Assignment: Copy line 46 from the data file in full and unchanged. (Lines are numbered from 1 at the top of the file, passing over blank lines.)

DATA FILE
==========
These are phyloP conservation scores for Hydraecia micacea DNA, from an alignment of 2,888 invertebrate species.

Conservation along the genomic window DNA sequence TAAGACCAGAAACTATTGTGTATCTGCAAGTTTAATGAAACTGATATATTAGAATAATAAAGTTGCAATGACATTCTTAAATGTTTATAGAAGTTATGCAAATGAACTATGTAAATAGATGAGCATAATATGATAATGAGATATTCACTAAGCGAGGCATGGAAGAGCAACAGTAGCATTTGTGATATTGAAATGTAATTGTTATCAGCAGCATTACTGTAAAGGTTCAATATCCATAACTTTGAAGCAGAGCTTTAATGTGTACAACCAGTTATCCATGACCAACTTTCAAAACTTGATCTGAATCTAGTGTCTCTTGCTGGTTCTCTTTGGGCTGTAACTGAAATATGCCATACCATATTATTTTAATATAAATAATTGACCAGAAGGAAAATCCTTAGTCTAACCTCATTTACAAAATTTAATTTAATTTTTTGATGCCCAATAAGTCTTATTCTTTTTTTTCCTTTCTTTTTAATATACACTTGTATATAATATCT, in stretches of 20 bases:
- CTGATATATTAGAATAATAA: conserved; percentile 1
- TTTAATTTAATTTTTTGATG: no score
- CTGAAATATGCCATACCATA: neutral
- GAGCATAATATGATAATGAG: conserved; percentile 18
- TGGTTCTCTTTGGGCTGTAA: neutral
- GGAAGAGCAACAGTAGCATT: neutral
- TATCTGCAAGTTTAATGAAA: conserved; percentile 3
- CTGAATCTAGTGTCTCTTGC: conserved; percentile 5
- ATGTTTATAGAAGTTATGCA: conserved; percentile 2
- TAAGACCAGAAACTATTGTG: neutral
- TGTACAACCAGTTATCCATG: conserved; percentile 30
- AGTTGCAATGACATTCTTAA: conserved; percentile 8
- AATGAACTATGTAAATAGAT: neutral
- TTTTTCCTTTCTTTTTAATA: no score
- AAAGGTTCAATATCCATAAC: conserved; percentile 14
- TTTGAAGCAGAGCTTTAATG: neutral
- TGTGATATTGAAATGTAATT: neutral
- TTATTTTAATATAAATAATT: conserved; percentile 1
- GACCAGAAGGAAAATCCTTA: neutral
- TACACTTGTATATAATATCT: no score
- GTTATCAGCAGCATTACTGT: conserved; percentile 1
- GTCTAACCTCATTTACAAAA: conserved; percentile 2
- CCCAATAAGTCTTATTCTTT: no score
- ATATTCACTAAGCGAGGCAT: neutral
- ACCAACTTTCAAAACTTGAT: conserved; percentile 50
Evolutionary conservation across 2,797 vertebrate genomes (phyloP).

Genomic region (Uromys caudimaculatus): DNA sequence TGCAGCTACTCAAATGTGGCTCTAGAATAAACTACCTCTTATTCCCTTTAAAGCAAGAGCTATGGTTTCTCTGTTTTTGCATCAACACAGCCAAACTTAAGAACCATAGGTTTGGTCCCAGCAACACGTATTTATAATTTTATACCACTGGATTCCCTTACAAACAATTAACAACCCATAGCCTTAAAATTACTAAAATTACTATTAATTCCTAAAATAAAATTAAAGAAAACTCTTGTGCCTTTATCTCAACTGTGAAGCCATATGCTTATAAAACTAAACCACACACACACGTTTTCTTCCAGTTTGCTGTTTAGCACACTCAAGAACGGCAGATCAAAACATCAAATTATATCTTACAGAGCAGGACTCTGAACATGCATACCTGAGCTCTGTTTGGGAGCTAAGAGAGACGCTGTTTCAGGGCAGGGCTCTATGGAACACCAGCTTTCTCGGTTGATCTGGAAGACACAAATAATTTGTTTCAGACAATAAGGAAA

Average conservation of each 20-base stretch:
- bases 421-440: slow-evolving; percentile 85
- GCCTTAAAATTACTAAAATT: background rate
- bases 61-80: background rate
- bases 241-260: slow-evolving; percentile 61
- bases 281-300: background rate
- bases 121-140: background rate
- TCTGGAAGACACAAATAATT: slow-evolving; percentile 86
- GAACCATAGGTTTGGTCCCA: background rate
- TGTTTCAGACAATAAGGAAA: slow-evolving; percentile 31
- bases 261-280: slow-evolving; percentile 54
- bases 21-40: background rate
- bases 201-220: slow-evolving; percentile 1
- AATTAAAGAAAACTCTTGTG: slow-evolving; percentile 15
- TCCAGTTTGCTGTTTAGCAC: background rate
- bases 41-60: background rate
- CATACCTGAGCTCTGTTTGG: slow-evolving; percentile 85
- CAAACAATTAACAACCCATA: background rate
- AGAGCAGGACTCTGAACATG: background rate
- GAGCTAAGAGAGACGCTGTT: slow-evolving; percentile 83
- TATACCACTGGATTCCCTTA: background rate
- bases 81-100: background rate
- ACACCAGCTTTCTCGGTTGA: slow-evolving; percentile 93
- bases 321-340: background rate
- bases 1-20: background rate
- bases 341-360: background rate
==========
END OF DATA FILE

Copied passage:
- CATACCTGAGCTCTGTTTGG: slow-evolving; percentile 85